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Dodgy contractors trying to keep income ‘off-the-books’ and businesses helping them do so are being put on notice as the Australian Taxation Office (ATO) continues to shine a light on shadow economy behaviour.

Paying cash in hand to avoid paying tax is a significant part of the shadow economy. However, the taxable payment reporting system (TPRS) allows the ATO to investigate this conduct.

Around $350 billion in payments made to 950,000 contractors were reported to the ATO in the last financial year. The ATO expects more than 270,000 businesses to complete a taxable payment annual report (TPAR) for the current 2021-22 year.

TPRS obligations apply to businesses in the building and construction industry, as well as businesses that provide cleaning, courier, road freight, information technology and security, investigation, or surveillance services and have paid sub-contractors in relation to these services. The ATO is reminding these businesses that they will have to lodge a TPAR with the ATO by 28 August setting out payments to their contractors.

ATO Assistant Commissioner Peter Holt said “The TPAR is just one tool in the ATO’s toolbelt, helping crack down on $11 billion a year in missing taxes and keeping things fair for those businesses and contractors doing the right thing.”

“The ATO has sophisticated data and analytics to identify businesses that fail to lodge a TPAR. Not reporting payments to contractors may be seen as a red flag and will prompt closer scrutiny from the ATO on your own affairs as well as those of your contractors. Trying to “help out” your contractors by not disclosing their payments is a great way of bringing attention on yourself.”

The TPAR was introduced in 2012 to level the playing field and ensure businesses in the building and construction industry reported their income and paid their fair share of tax.

The ATO uses information reported on the TPAR to make sure that businesses are complying with their tax obligations, for example, reporting the correct amount of income, lodging business activity statements (BAS) and income tax returns, paying the right amount of tax, being registered for GST if required, and using a valid Australian business number (ABN).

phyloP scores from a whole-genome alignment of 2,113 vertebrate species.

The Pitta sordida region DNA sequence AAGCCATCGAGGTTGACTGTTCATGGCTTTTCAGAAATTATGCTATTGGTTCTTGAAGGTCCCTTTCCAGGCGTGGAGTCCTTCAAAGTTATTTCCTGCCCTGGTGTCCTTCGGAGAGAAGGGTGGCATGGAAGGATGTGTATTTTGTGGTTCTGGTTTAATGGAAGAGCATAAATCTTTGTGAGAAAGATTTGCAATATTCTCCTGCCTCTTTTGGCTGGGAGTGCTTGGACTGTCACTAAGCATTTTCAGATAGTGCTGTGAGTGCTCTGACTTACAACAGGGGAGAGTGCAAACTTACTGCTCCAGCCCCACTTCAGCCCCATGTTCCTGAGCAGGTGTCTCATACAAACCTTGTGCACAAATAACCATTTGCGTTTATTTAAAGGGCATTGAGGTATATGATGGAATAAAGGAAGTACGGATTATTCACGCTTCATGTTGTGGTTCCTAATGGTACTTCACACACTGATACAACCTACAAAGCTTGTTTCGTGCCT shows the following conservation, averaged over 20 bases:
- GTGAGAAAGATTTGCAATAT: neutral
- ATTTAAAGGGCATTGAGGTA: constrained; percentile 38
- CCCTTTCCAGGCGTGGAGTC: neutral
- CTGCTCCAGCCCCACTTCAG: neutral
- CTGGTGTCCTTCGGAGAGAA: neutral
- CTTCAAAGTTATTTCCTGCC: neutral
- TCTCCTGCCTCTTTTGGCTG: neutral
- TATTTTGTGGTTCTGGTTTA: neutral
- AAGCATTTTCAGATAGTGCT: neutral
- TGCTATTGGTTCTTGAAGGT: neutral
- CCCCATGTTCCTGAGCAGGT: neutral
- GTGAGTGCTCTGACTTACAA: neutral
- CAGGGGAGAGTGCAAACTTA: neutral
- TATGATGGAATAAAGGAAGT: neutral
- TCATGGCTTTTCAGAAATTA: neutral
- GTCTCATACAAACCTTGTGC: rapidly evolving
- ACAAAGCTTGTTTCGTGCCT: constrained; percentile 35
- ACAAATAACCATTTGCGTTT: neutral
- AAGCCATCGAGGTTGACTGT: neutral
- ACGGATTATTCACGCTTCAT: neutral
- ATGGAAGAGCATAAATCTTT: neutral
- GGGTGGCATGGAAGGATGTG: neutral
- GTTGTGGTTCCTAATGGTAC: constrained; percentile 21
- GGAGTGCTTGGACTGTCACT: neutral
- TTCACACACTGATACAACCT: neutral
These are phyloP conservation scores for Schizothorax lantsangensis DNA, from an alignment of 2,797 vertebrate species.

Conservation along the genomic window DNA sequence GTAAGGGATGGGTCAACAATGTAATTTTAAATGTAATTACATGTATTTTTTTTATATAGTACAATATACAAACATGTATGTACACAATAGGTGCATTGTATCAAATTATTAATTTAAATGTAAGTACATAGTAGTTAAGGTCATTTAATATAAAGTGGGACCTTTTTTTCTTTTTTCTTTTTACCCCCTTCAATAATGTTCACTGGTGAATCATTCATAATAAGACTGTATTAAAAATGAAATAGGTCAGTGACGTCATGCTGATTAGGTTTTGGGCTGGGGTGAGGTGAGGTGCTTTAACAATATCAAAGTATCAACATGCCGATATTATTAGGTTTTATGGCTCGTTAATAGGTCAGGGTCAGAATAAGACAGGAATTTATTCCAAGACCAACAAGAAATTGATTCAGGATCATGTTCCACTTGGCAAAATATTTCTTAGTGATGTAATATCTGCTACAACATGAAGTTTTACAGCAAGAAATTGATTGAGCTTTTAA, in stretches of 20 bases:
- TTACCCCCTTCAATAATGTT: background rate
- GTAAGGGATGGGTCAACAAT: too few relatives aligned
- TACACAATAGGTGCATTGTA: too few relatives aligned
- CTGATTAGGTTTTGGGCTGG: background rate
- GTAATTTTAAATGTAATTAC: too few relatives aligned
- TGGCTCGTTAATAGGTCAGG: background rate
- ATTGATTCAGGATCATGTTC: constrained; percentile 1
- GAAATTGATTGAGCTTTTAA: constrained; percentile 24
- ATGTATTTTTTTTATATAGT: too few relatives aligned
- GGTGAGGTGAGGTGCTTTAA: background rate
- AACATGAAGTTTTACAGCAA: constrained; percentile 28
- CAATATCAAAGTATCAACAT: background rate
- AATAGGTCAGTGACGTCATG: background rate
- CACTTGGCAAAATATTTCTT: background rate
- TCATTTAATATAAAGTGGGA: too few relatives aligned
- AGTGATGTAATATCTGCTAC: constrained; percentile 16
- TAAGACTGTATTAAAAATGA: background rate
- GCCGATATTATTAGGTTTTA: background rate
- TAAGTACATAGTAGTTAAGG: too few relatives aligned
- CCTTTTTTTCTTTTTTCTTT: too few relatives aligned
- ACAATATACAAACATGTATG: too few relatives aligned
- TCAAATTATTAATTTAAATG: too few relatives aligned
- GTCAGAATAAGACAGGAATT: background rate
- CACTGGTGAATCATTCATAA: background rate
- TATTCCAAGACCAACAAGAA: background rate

“We know most small businesses do the right thing, however there are some contractors out there who deliberately don’t report or under-report their income, making it unfair for honest businesses.”

“Businesses and tax professionals can view the data the ATO receives about their business, like taxable payments reported under the TPRS, as a reported transaction in ATO Online platforms” said Mr Holt.

“Our new reported transactions services can help businesses and their tax professionals to view their data to make it easier to meet tax obligations.”

Mr Holt also reminds sole traders any payments reported to the ATO through TPRS will be pre-filled in their tax return at tax time.

“If you’re a sole trader, any payments you received as a contractor that were reported in a TPAR will be available as a pre-fill information report into your tax return. Whether you lodge your tax return yourself or through an agent, just remember to double check the pre-fill information is complete and correct before lodging, especially as not all your income may have been reported to us previously.”

The ATO is reminding businesses and tax professionals who are lodging on behalf of their clients to contact the ATO if they need additional time to lodge their TPAR.

More information

More information and resources to help businesses and their advisers work out if they need to lodge, how to lodge, and what to report is available at ato.gov.au/TPAR.

  • Audio grabs of Assistant Commissioner Peter Holt discussing TPAR are available for download from the ATO media centre
  • A high resolution headshot of Assistant Commissioner Peter Holt is available for download from the ATO media centre.
  • ATO file footage is available for download and use in news bulletins from the ATO media centre.